Ruckus Wireless announced Monday that it has partnered with the City and County of San Francisco to bring free public WiFi access along Market Street, reports Light Reading.
According to San Francisco CIO Marc Touitou, Ruckus is providing the City with 170 to 200 access points free of charge, a donation worth around $700,000.
It cost the city about $500,000 after donations from two companies. Ruckus Wireless of Sunnyvale donated hardware, and Layer42 Networks of Mountain View contributed 1 gigabit of Internet access service.
SF WiFi will be available from the intersection of Market and Castro, down to the Ferry building and eventually all the way through San Francisco’s Embarcadero.
Mounted on traffic poles with gigabit fiber backbone connections, Ruckus ZoneFlex™ 7782-S outdoor access points (APs) are now powering San Francisco’s new Wi-Fi public access service, providing dual-band (2.4 and 5 GHz) Wi-Fi service to users along Market Street. In locations where fiber backhaul to the Ruckus access points is prohibitive, Ruckus smart mesh networking technology is being used to provide wireless connections between access points. Redundant Ruckus SmartCell Gateway controllers are deployed within the City’s data center to aggregate traffic and provide centralized management.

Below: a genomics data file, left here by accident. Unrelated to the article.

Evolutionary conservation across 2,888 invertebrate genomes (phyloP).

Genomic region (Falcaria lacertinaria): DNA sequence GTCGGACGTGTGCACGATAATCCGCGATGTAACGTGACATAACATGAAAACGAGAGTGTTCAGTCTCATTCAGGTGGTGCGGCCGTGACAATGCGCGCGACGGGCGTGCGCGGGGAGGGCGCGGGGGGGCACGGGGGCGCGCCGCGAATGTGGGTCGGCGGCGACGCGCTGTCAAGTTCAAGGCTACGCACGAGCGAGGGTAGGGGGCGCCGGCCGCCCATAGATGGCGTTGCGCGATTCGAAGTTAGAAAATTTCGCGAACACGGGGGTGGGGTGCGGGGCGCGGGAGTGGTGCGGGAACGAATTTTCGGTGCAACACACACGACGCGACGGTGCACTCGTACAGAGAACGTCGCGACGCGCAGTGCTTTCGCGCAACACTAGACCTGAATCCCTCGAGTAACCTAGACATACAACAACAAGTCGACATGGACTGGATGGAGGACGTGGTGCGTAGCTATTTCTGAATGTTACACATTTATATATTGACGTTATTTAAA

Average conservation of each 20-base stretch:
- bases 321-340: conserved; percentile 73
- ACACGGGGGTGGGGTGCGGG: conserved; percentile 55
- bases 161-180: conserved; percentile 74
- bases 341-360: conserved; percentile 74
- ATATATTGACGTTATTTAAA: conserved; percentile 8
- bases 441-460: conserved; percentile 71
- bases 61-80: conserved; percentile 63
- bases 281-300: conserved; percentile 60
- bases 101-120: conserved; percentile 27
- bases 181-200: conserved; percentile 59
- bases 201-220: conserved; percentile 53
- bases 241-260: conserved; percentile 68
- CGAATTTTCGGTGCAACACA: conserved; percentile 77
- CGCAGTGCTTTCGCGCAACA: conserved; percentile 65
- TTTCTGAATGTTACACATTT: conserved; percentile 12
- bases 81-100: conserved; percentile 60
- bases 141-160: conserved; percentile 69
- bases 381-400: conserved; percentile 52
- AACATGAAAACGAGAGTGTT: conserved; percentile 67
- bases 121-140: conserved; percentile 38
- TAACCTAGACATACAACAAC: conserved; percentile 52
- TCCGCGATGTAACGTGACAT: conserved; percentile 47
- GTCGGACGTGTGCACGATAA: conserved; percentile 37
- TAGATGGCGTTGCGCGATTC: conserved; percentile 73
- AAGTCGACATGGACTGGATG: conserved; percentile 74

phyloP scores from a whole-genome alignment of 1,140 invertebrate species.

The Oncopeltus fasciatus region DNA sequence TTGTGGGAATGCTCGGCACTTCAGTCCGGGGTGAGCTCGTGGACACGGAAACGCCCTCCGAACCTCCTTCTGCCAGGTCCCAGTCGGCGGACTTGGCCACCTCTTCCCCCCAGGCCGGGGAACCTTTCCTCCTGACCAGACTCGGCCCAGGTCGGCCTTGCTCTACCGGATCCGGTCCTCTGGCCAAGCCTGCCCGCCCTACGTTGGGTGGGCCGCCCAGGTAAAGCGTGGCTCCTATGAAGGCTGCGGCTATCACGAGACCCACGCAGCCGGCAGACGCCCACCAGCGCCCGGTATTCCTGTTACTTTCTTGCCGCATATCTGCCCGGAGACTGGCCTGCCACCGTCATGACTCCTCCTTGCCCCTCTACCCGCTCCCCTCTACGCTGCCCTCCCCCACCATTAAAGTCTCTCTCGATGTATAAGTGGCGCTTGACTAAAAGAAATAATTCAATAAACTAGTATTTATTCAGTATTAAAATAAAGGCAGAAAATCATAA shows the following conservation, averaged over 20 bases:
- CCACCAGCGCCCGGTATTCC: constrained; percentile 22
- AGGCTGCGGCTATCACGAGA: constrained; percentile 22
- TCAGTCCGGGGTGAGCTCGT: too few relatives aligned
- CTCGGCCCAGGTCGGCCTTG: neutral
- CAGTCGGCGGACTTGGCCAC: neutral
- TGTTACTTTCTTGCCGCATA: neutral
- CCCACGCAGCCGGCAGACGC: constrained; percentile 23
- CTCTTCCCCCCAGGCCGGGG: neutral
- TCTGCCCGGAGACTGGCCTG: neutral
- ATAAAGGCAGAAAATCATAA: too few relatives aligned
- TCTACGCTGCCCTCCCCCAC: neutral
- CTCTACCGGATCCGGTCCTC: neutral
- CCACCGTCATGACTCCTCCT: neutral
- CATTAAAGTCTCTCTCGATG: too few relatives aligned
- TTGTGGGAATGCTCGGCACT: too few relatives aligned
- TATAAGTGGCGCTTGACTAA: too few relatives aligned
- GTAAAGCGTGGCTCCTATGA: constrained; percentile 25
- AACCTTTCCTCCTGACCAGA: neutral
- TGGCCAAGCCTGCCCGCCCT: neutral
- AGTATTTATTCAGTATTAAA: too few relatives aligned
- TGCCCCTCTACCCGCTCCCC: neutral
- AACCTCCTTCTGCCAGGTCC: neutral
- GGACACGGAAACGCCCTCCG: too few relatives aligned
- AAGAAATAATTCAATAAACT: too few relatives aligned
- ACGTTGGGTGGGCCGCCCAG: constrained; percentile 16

The City also has a deal in place with Google to equip 31 of its parks with connectivity, but the City hasn’t yet picked its vendors for that project yet. The $600,000 gift from Google will cover the costs of the equipment, installation and maintenance of wireless capabilities for two years.
Related Dailywireless articles include; Fon Comes to New York City, Free WiFi for 31 SF Parks, Ad-Sponsored WiFi Initiatives from Gowex & Facebook, Free Google WiFi for NYC Chelsea Neighborhood, Meraki Proposes Free SF Wi-Fi Network, Cities of San Jose and Santa Clara Get Free WiFi, Free WiFi: It’s a Right!, San Jose: Municipal Wi-Fi Comes Alive (Again), FirstNet: Get Utilities to Pay for It, Seattle’s Gigabit Fiber CityNet , Chicago Announces Free WiFi in Parks, Municipal Networks: Good for Cities?, Genachoski : Gigabit Fiber in 50 States by 2015 ,